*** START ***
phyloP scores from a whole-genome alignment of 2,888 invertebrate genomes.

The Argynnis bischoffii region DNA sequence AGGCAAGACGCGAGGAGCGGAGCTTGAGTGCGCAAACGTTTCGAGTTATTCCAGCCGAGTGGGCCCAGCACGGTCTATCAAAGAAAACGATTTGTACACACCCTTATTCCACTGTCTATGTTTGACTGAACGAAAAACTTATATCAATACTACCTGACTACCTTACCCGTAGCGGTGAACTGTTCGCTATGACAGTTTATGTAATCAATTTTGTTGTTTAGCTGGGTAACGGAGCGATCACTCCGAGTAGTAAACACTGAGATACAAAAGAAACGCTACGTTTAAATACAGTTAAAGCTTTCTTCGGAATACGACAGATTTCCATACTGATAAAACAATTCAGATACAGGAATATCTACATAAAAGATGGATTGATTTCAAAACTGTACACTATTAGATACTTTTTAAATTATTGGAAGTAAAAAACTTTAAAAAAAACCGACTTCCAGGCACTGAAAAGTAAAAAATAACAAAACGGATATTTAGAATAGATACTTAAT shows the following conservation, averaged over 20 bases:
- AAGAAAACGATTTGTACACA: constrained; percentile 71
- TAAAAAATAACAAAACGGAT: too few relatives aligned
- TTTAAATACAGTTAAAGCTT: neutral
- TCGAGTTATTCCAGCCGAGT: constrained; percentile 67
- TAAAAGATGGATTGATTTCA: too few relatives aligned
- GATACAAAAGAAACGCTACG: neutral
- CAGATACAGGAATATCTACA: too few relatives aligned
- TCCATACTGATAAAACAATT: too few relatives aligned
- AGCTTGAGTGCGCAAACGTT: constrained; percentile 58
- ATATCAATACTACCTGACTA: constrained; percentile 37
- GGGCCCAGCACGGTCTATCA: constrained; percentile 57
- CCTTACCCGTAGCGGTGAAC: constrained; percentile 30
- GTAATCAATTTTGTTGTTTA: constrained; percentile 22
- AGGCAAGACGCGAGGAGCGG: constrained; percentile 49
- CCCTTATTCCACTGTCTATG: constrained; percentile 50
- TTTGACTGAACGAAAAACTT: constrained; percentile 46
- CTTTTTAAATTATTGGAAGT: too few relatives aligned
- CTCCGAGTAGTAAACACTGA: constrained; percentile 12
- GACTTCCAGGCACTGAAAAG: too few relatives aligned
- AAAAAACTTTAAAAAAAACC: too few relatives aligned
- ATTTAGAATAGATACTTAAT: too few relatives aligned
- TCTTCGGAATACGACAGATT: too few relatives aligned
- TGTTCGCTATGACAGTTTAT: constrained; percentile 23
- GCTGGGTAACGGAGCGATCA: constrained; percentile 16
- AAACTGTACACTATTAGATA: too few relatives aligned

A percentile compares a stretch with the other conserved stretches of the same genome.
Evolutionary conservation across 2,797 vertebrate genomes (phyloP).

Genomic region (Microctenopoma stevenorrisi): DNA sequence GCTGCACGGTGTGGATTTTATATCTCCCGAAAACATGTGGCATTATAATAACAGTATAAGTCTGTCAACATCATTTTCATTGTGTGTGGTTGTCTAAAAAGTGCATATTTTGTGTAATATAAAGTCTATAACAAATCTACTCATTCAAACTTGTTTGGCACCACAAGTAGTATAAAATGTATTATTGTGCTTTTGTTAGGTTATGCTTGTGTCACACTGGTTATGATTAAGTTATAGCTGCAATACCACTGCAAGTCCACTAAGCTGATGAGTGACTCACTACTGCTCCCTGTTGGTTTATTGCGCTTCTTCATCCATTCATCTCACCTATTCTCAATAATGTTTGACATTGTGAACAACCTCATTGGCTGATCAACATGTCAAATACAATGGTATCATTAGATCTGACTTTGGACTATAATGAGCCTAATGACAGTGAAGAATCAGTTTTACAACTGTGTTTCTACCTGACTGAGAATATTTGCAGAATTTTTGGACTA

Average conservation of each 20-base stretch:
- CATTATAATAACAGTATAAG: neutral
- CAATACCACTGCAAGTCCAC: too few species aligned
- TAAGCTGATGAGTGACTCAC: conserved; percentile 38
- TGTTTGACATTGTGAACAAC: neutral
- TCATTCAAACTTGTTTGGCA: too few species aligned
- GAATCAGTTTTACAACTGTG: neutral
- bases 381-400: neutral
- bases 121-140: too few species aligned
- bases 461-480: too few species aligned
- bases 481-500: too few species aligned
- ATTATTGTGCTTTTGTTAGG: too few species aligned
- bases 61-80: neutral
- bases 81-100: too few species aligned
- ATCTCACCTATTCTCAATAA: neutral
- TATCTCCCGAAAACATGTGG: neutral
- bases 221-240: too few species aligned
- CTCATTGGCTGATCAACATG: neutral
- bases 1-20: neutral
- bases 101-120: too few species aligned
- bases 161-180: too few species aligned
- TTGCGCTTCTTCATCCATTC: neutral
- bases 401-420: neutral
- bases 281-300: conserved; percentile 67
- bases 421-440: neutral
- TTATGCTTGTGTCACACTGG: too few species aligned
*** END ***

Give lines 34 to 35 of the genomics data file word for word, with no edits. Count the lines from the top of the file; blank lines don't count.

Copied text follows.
- TAAGCTGATGAGTGACTCAC: conserved; percentile 38
- TGTTTGACATTGTGAACAAC: neutral